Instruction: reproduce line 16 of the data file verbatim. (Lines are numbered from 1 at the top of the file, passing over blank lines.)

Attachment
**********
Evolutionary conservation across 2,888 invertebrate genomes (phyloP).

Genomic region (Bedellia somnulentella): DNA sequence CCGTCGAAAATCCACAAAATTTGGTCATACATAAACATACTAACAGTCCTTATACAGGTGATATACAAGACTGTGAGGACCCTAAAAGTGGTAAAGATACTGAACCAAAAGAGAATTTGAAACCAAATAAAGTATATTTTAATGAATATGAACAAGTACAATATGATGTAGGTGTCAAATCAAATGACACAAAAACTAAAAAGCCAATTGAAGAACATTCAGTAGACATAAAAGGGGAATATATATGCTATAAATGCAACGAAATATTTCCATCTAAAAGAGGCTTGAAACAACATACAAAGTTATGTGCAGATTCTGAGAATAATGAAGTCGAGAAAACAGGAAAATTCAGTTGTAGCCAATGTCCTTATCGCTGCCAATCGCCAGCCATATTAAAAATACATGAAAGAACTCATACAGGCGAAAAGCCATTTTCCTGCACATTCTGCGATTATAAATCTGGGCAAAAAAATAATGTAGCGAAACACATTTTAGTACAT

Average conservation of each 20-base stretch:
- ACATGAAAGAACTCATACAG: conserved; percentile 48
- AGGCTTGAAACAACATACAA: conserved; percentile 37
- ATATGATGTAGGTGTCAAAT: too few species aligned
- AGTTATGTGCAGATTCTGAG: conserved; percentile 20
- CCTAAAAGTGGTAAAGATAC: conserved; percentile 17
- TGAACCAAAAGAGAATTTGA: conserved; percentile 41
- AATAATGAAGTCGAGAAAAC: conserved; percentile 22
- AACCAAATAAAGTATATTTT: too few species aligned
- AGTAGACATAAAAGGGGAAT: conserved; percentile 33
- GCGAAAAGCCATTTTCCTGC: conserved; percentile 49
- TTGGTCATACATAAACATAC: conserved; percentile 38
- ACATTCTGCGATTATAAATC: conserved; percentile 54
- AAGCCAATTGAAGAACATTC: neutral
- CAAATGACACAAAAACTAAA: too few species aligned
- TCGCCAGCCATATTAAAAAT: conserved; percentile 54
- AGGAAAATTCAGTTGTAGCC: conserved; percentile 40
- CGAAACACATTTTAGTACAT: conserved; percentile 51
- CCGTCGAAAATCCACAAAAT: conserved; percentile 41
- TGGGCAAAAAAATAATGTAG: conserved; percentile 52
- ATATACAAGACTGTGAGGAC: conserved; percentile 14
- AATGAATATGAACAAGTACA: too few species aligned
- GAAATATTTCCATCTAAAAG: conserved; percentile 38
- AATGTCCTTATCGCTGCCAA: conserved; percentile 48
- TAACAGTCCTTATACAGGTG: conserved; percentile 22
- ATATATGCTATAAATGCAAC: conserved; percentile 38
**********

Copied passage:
- AAGCCAATTGAAGAACATTC: neutral